Take the 2-minute tour ×
Stack Overflow is a question and answer site for professional and enthusiast programmers. It's 100% free.

My application have several execution modes, and in 1 mode it is normal that some of my tests will throw a concrete exception. I need to annotate this methods with something like @SkipOnFail that will set method as skipped if exception was thrown.

thanks in advance!

@Edit(for my question to be more clear)

@Test(expected=ConcreteException.class)

does not work for me because i need my tests to pass even if ConcreteException.class was not thrown(expected tag in junit will mark my test as failed if this exception won't be thrown), and to be skipped otherwise. In all other cases it should work as always.

@Solution that worked for me(junit v4.7) thx to @axtavt

@Rule
public MethodRule skipRule = new MethodRule() {
    public Statement apply(final Statement base, FrameworkMethod method, Object target) {
        if(method.getAnnotation(SkipOnFail.class) == null) return base;

        return new Statement() {
            @Override
            public void evaluate() throws Throwable {
                try{
                    base.evaluate();
                } catch (ConcreteException e) {
                    Assume.assumeTrue(false);
                }
            }
        };
    }
};

@Thx

share|improve this question
2  
Why don't you use the @Expected jUnit annotation ? –  Alex May 29 '12 at 17:41
    
I can't set expected annotation property for @Test method because according to junit javadoc if method doesn't throw an exception or if it throws a different exception than the one declared, the test fails. but i need my method to succeed if no exception was thrown and to be skipped if a concrete exception was thrown. –  user1424316 May 29 '12 at 17:48
    
What you mean the test is skipped? Is is somehow ignored or simply silently passed? –  Piotr Kochański May 29 '12 at 18:07
    
Why don't you use a try catch block with the concrete exception? –  richarbernal May 29 '12 at 18:16

3 Answers 3

I don't think that such a feature is available out of the box, but it should be pretty easy to implement with custom TestRule and Assume, something like this:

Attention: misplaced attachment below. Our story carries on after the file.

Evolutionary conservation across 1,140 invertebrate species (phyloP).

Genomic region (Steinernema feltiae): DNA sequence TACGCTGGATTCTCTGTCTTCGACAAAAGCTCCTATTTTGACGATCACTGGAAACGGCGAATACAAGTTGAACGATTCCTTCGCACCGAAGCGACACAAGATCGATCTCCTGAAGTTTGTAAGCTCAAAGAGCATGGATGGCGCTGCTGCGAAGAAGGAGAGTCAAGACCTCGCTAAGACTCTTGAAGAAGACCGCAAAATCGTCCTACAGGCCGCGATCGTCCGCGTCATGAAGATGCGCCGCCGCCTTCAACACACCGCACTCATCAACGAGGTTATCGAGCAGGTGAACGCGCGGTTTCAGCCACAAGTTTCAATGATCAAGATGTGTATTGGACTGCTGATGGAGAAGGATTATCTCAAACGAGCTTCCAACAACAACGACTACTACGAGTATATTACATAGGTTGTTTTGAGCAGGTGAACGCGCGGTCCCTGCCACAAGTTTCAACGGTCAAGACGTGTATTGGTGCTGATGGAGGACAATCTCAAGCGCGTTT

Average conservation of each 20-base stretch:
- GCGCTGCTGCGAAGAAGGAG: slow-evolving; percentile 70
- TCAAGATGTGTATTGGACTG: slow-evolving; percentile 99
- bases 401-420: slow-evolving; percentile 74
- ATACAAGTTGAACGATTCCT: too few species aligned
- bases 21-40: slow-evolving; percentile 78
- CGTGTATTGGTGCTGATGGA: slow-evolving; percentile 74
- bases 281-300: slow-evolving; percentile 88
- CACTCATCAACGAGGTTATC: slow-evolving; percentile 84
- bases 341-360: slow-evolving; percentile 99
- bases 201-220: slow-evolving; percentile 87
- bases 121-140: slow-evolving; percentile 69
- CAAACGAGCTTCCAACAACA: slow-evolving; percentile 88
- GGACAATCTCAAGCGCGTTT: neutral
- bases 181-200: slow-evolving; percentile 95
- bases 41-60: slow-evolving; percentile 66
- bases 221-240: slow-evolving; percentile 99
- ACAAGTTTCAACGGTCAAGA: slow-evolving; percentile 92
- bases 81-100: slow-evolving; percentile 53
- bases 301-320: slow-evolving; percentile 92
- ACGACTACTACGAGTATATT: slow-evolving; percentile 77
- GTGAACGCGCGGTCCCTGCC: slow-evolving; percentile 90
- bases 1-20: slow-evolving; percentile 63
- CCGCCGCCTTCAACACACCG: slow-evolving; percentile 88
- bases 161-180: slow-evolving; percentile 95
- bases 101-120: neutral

@Rule
public TestRule skipRule = new TestRule() {
    public Statement apply(final Statement base, Description desc) {
         if (desc.getAnnotation(SkipOnFail.class) == null) return base;

         return new Statement() {
             public void evaluate() throws Throwable {
                 try {
                     base.evaluate();
                 } catch (MyExceptoion ex) {
                     Assume.assumeTrue(false);
                 }
             }
         };
    }
};
share|improve this answer
    
Why don't you just catch MyException instead of any Throwable? –  Louis Wasserman May 29 '12 at 19:09
    
@LouisWasserman: Good point, it's much more clear. –  axtavt May 29 '12 at 19:20

What about using JUnit Extensions?

The following example is taken from their Tutorial.

It provides aditional annotations for Prerequisites (@Prerequisite): Ignore tests based on conditions.

The required approach would be to check this during running tests. So you can simply add a @Prerequisite(requires="") annotation.

public class TestFillDatabase {
    @Prerequisite(requires = "databaseIsAvailable")
    @Test public void fillData() {
        // ...
    }

    public boolean databaseIsAvailable() {
        boolean isAvailable = ...;
        return isAvailable;
    }
}
public class TestFillDatabase {
    @Prerequisite(requires = "databaseIsAvailable")
    @Test public void fillData() {
        // ...
    }
    public boolean databaseIsAvailable() {
        boolean isAvailable = ...;
        return isAvailable ;
    }
}

This specified methods with @Prerequisite(requires = "databaseIsAvailable") must be a public method, returning a boolean or Boolean value.

If these methods will be consolidated in helper classes, you can also specify static methods within a class to be called using @Prerequisite(requires = "databaseIsAvailable", callee="DBHelper").

public class TestFillDatabase {
    @Prerequisite(requires = "databaseIsAvailable", callee="DBHelper")
    @Test public void fillData() {
        // ...
    }
}
public class DBHelper {
    public static boolean databaseIsAvailable() {
        boolean isAvailable = ...;
        return isAvailable ;
    }
}
share|improve this answer
    
This does not work for me. I need my test to pass if exception was not thrown, not to fail. But it should be skipped if one concrete exception was thrown. –  user1424316 May 29 '12 at 17:51
    
Today I ran into a toolkit called JUnitExt so I have updated my answer to demonstrate what I believe could be a candidate solution for your problem. –  Edwin Dalorzo Jun 14 '12 at 13:08

I searched for the docs about JUnit and it appears that from version 4.9 they have introduced what they call test rules (see TestRule). You may start from this.

The ExpectedException class marked as @Rule could be of some help in order to check for exceptions thrown but not mandatory for the test to pass.

For more advanced usage I cannot say for the moment as I've just discovered it.

share|improve this answer

Your Answer

 
discard

By posting your answer, you agree to the privacy policy and terms of service.

Not the answer you're looking for? Browse other questions tagged or ask your own question.